Is your management working for you, or even are you managing others to your full potential?
It is not unusual for people who are good producers, to not necessarily be good managers. Progression doesn’t always have to be management of people. The skill sets don’t always match, and you may find you much prefer being an individual contributor and would rather be active as a recruitment consultant than as a team manager. There is no wrong path, but you may need to move recruitment firms to give yourself the opportunities you need to challenge yourself.
When looking to choose a Rec to Rec agency to work with, do your research.
In the UK there are lots of Rec to Rec agencies to choose from, some which are very good and some which give the industry a less than favourable reputation.
Referrals are a good starting point which will give you a non biased or clearer view. Ask people you may know, or reach out to contacts on networking platforms such as Linkedin and ask for their personal experience. How was their placement, how have they found their progression and are there many opportunities?
Glassdoor and google reviews will also help you build a picture of the firm and how they work. It may even hint towards their values and if it’s the right recruiter for you.
But also be careful not to judge a book by its cover. Use your intuition and form your own path. There is nothing stronger than gut instinct.
Numerous articles within the recruitment sector will detail 5 top tips to help you determine such a pivotal decision. Often, this can include a list of positives and negatives. Here at Raymond George, we advise that you delve deeper than that.
Take it further than your standard list of pros and cons. What do you want to achieve in your career? Will your current job help you to achieve that? We strongly suggest that you should ask any potential employer the following:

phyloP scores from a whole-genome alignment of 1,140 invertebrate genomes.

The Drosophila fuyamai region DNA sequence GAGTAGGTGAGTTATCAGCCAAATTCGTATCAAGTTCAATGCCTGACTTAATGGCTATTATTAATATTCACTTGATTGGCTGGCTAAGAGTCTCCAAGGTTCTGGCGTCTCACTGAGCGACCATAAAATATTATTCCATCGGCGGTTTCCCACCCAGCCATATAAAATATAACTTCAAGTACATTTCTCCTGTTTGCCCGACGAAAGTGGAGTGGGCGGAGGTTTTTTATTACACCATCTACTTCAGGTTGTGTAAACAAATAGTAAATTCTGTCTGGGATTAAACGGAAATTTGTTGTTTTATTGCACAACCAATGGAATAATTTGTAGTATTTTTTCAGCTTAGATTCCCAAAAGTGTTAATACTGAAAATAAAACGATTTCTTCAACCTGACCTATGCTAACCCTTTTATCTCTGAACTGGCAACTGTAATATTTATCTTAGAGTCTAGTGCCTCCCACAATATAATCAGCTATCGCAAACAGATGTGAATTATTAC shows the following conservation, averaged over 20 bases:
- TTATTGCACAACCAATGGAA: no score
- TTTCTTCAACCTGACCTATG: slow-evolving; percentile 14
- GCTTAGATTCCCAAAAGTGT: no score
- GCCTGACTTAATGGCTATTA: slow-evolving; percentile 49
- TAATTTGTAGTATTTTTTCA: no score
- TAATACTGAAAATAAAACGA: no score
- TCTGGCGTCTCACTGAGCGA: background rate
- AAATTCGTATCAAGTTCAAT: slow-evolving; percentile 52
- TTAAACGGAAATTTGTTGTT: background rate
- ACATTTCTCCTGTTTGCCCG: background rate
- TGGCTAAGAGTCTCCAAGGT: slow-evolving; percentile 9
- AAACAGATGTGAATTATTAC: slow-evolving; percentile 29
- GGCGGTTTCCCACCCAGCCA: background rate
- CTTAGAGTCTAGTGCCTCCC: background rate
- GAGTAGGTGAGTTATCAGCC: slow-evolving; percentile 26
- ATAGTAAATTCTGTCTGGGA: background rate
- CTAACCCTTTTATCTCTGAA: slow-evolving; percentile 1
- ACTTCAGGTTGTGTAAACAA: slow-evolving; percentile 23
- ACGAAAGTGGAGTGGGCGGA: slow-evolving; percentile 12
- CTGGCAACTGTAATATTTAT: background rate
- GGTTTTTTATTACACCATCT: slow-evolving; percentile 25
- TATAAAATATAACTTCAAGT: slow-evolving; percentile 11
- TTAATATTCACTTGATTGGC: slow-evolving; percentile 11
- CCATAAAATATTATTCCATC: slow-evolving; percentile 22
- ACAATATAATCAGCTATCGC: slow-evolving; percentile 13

Professional development is no longer a back-burner for successful businesses. In order for prospective employers to attract the best talent, they must compete.
Many recruitment businesses are now investing huge amounts into spacious, ‘friendly’ workplaces, containing breakout rooms and game spaces for colleagues to strike that crucial balance between work and play.
You should also look at them as a business and how they have reacted to external influences. When you apply this line of thought to 2020 and the global pandemic, we would again suggest you ask the following:
You should feel encouraged and empowered to ask topical questions, and the hard questions. It is ok to ask, if anything it should be crucial to ask - and an employer who doesn't feel comfortable responding is an immediate red flag.
The market is definitely still moving. Businesses are hiring a lot of people to take advantage of the current market pre “final recovery”. Normality and balance is restoring and there is less uncertainty, giving rise to plenty of opportunities.
At RGC we’re not just concerned with filling vacancies or providing job offers. Instead, we focus our time and energy exploring whether moving jobs is the best option for you.